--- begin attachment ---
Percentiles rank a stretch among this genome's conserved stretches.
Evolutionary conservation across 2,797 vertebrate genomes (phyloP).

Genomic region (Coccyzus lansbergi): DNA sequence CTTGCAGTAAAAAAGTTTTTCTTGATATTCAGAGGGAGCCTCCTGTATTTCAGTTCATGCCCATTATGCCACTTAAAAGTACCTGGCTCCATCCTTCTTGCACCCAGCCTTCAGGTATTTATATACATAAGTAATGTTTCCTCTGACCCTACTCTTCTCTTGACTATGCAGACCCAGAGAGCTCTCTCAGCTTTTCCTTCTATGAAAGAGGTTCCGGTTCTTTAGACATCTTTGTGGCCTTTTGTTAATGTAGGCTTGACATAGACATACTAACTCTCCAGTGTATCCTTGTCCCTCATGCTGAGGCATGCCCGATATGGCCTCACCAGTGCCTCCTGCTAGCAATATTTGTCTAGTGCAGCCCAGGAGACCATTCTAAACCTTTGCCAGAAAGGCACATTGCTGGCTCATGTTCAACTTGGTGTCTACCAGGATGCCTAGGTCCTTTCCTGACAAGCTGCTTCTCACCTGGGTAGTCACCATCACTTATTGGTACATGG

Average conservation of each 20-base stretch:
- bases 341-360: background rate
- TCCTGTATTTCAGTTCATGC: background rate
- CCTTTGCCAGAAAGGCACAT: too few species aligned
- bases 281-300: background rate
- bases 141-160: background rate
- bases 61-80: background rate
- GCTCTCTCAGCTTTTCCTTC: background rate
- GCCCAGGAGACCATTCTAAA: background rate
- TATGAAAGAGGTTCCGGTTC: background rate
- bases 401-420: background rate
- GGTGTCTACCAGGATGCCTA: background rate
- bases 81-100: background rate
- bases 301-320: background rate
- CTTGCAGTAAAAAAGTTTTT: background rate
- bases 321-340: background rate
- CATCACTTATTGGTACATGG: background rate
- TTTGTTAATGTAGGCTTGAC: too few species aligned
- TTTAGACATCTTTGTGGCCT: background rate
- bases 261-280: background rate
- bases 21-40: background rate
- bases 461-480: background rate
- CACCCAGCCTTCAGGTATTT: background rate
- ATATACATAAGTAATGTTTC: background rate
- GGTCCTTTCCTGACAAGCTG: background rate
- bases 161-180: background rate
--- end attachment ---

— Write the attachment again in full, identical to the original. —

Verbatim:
Percentiles rank a stretch among this genome's conserved stretches.
Evolutionary conservation across 2,797 vertebrate genomes (phyloP).

Genomic region (Coccyzus lansbergi): DNA sequence CTTGCAGTAAAAAAGTTTTTCTTGATATTCAGAGGGAGCCTCCTGTATTTCAGTTCATGCCCATTATGCCACTTAAAAGTACCTGGCTCCATCCTTCTTGCACCCAGCCTTCAGGTATTTATATACATAAGTAATGTTTCCTCTGACCCTACTCTTCTCTTGACTATGCAGACCCAGAGAGCTCTCTCAGCTTTTCCTTCTATGAAAGAGGTTCCGGTTCTTTAGACATCTTTGTGGCCTTTTGTTAATGTAGGCTTGACATAGACATACTAACTCTCCAGTGTATCCTTGTCCCTCATGCTGAGGCATGCCCGATATGGCCTCACCAGTGCCTCCTGCTAGCAATATTTGTCTAGTGCAGCCCAGGAGACCATTCTAAACCTTTGCCAGAAAGGCACATTGCTGGCTCATGTTCAACTTGGTGTCTACCAGGATGCCTAGGTCCTTTCCTGACAAGCTGCTTCTCACCTGGGTAGTCACCATCACTTATTGGTACATGG

Average conservation of each 20-base stretch:
- bases 341-360: background rate
- TCCTGTATTTCAGTTCATGC: background rate
- CCTTTGCCAGAAAGGCACAT: too few species aligned
- bases 281-300: background rate
- bases 141-160: background rate
- bases 61-80: background rate
- GCTCTCTCAGCTTTTCCTTC: background rate
- GCCCAGGAGACCATTCTAAA: background rate
- TATGAAAGAGGTTCCGGTTC: background rate
- bases 401-420: background rate
- GGTGTCTACCAGGATGCCTA: background rate
- bases 81-100: background rate
- bases 301-320: background rate
- CTTGCAGTAAAAAAGTTTTT: background rate
- bases 321-340: background rate
- CATCACTTATTGGTACATGG: background rate
- TTTGTTAATGTAGGCTTGAC: too few species aligned
- TTTAGACATCTTTGTGGCCT: background rate
- bases 261-280: background rate
- bases 21-40: background rate
- bases 461-480: background rate
- CACCCAGCCTTCAGGTATTT: background rate
- ATATACATAAGTAATGTTTC: background rate
- GGTCCTTTCCTGACAAGCTG: background rate
- bases 161-180: background rate